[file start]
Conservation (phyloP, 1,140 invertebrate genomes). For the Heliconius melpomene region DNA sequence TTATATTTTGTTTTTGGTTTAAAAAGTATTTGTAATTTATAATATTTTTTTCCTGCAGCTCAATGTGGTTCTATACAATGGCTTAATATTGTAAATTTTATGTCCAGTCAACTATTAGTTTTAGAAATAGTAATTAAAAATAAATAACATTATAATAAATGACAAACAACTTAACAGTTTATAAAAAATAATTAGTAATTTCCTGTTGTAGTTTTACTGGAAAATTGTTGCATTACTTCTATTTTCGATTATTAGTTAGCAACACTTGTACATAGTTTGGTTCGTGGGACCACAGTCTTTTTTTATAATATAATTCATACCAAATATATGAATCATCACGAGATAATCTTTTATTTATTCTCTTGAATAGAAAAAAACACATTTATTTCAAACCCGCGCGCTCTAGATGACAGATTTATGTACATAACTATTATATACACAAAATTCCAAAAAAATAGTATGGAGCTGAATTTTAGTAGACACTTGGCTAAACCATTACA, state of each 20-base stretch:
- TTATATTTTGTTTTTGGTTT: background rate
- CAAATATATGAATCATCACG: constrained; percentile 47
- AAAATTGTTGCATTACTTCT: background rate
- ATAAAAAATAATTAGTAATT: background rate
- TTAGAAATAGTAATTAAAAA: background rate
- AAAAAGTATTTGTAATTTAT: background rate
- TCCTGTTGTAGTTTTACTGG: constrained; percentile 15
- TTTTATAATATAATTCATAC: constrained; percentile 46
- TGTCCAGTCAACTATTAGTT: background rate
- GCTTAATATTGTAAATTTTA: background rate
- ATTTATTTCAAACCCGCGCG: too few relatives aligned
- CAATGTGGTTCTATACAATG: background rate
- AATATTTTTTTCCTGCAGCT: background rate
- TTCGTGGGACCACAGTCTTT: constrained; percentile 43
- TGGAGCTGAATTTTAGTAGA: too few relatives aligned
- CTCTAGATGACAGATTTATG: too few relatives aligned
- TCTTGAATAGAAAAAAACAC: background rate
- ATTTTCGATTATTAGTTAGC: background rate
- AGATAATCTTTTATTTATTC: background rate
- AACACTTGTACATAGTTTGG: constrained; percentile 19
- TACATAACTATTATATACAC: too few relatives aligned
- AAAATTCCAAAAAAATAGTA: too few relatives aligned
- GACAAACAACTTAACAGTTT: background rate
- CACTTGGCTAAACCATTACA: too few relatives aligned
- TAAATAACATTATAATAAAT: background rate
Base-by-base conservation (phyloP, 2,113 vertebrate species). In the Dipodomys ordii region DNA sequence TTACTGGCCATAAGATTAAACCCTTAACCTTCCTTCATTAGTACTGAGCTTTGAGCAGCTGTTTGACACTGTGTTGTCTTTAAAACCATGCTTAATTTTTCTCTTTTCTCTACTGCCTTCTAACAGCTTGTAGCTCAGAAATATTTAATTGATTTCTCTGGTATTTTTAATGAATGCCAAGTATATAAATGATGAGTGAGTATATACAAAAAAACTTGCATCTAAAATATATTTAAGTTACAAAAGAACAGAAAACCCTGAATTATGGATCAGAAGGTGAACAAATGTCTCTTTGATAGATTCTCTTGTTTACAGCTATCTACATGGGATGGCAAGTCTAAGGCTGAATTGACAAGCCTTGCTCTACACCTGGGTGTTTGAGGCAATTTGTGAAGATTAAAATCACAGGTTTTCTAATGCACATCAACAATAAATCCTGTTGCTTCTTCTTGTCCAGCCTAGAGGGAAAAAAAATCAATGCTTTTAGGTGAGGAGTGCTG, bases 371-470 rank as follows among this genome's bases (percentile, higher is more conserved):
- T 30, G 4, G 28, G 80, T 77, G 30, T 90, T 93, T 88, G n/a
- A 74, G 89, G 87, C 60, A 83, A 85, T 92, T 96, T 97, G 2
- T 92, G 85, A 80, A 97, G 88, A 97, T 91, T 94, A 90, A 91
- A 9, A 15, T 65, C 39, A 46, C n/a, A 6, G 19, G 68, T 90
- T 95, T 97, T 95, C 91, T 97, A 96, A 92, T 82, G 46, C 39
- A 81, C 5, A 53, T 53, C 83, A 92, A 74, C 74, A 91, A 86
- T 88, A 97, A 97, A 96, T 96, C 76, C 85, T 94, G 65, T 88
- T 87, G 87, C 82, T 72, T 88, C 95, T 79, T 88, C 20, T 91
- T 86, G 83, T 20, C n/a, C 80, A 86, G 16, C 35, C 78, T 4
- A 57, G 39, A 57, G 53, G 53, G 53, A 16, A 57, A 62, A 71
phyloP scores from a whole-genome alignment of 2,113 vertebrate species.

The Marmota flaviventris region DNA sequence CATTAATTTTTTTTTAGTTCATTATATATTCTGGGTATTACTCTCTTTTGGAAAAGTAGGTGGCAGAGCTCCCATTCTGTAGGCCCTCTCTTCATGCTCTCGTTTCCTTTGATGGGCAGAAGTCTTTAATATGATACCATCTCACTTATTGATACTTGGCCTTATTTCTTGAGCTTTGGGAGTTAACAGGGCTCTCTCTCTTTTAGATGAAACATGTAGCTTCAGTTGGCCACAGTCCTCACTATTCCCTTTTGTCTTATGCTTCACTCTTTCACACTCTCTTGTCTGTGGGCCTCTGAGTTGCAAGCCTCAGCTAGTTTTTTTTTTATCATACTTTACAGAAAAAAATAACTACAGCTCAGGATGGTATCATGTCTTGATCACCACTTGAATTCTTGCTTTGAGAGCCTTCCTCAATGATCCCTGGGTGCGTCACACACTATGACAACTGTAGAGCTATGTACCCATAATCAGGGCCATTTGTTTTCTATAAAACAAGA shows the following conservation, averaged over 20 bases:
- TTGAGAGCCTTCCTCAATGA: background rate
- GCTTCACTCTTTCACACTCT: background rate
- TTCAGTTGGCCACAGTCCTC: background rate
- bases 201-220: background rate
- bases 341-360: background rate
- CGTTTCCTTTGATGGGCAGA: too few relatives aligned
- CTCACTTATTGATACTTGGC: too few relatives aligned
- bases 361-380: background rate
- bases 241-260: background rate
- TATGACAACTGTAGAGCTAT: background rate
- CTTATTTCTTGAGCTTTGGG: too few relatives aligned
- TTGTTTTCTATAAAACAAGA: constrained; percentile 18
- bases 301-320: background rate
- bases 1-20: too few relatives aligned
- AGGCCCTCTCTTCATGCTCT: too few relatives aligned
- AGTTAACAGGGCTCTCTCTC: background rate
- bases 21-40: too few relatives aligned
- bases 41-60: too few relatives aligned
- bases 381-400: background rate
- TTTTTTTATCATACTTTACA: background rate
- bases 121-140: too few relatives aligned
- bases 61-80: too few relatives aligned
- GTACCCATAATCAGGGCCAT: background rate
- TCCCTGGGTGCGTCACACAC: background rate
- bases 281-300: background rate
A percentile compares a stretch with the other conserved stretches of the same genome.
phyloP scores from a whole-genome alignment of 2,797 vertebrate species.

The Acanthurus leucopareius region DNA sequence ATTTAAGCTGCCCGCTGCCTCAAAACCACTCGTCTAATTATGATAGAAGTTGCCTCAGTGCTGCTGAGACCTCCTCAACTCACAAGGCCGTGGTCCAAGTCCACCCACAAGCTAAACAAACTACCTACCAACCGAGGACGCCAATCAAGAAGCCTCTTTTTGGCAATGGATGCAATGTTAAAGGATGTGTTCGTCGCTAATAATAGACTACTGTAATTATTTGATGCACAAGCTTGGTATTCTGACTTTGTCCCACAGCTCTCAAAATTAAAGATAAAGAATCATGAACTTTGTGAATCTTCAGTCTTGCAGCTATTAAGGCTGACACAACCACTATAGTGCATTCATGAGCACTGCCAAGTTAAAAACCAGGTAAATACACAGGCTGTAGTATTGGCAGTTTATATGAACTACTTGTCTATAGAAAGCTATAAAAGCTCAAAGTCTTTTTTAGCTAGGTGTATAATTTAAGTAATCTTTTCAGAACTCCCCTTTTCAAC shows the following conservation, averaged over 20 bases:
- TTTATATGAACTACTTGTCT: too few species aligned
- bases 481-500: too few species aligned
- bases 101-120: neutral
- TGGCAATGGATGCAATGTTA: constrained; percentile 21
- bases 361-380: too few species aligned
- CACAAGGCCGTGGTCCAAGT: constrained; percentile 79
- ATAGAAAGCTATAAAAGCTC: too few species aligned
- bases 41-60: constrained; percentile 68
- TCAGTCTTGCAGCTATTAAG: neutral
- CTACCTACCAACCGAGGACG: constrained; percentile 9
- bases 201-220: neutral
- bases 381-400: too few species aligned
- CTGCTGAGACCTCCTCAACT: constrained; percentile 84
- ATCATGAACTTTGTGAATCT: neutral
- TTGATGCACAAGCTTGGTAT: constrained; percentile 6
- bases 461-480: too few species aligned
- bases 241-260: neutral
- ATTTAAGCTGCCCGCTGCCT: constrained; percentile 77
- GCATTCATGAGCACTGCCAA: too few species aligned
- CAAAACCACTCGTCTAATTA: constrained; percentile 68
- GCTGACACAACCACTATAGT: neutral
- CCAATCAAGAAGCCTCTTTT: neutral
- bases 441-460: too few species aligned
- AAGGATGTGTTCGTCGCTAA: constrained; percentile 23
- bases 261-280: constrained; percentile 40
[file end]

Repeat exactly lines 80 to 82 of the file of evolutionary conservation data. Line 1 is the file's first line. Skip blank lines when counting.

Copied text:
- CTGCTGAGACCTCCTCAACT: constrained; percentile 84
- ATCATGAACTTTGTGAATCT: neutral
- TTGATGCACAAGCTTGGTAT: constrained; percentile 6